Regular Journal.ie columnist David McCann has written this piece for Slugger:
Well here we go again; another 12th July is marred by scenes of sectarian violence as PSNI officers are wheeled off to A&E injured. What were the police officers doing to provoke such an angry response I hear you ask? Well, quite simply they were enforcing a ruling by the Parades Commission that banned marchers from passing a controversial flash point in North Belfast.
For many Loyalists the decision to re-route the parade is just another step in the culture wars being waged by Sinn Fein to erode their British identity. Stemming from the decision to remove the Union flag from Belfast City Hall a siege mentality has gripped many institutions like the Orange Order as they adopt a ‘no surrender’ attitude by issuing much more forceful criticism of the Parades Commission.
This drive to undermine what are legally binding decisions has seen certain bands who take part in parades in areas of North Belfast do reckless things such as playing the Sash outside St Patricks Church which not only was in violation of the commission’s ruling but also a source of great annoyance to the nationalist residents of that area. How on earth do those marching ever expect to get gain wider community confidence or respect for events like the twelfth if they show such blatant disrespect for other communities in the city. They could do well to remember that respect is something that you earn; it’s not an automatic entitlement.
Then we have the wider leadership within the Orange Order and Unionism. The decision to encourage people to engage in protests over this issue was the height of irresponsibility. Calling for peaceful protests as the Orange Order did in a relatively benign political environment is on its own fine. But to call for un- coordinated demonstrations simply allow those who are committed to violence a free pass to hijack them. Even though the Order did quickly condemn the violence that had taken place, the real problem was that they were trying to bolt that stable door after the horse was gone.
However this tragic failure of leadership extends beyond the Orange Order as politicians within the DUP also failed to show strong leadership over this issue. Since the Parades Commission decision we have seen from Peter Robinson right through to Sammy Wilson little more than vacillation from one plan to the next. The calling of protests ‘justified’ in tandem with accusations from Nigel Dodds that the Secretary of State, Theresa Villiers, was engaging in deception over the Commission’s ruling does little to calm tensions ahead of these parades.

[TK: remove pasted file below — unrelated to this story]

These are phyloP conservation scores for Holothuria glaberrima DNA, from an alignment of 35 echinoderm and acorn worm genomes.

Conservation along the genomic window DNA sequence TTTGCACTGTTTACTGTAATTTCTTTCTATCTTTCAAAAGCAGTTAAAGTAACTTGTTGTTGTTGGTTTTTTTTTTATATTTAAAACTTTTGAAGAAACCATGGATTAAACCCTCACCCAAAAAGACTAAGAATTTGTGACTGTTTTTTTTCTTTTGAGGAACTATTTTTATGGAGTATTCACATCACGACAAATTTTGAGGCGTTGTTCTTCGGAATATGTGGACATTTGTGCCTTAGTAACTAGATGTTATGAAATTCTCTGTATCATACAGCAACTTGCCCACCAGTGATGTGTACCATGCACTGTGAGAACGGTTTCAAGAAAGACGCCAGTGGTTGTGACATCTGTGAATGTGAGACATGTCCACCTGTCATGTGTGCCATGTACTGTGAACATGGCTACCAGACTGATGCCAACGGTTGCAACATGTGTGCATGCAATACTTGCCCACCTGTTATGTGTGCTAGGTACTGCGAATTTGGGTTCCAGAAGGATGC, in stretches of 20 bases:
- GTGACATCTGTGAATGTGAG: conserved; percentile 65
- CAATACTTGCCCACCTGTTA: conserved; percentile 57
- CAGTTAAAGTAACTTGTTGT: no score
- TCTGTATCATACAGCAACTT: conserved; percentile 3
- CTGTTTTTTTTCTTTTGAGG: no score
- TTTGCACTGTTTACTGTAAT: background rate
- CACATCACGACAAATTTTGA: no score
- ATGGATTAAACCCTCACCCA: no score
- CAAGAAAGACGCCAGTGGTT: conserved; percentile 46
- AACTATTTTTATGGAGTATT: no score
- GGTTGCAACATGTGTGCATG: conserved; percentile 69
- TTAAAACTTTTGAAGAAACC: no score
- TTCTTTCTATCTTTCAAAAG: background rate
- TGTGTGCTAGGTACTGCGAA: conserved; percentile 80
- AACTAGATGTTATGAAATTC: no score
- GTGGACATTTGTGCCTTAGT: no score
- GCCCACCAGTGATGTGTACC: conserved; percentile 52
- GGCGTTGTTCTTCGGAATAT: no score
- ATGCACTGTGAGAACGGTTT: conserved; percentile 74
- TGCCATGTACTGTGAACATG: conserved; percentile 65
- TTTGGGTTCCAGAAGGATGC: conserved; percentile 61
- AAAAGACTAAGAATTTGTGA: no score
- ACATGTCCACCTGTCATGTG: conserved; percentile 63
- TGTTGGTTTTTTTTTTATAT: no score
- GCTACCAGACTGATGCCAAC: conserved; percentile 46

The Assembly is due to be recalled this week to discuss this issue. Will we see the solidarity of condemnation among MLAs and a possible solution to the current parades impasse? The likely answer is no. What we are likely to be treated too is the same blame game politics of ‘your side started it’ that has come to characterise the assembly lately. It really will be a case of all politics and no government.
In various other pieces I have written on Northern politics I have constantly spoken of the need for republicanism and unionism to reconcile with one another if this province is ever to properly function. I still believe in that goal despite the events of the last few days. But what I’m becoming increasingly unsure about is the ability of many politicians and institutions like the Orange Order to properly engage with this process.
Instead of remembering an example of cross-community co-operation like that which took place in Derry what will be a stain on an otherwise peaceful twelfth celebration is the violence in North Belfast. Sadly people across the world are not hearing about the long traditions of Ulster Unionism as they see clips of bricks being hurled at police. For many people the only traditions that are being remembered are a growing number of PSNI officers spending the night at A&E.
If we are going to put an end to this mindless cycle of violence every summer then we need the key stakeholders in this process to climb down off of grand visions and start addressing some real concerns. The Orange Order needs to get past this siege mentality and address these concerns, otherwise, the summer marching season will always be the thing that people put up with rather than embrace as an important part of our national calendar.
Mick is founding editor of Slugger. He has written papers on the impacts of the Internet on politics and the wider media and is a regular guest and speaking events across Ireland, the UK and Europe. Twitter: @MickFealty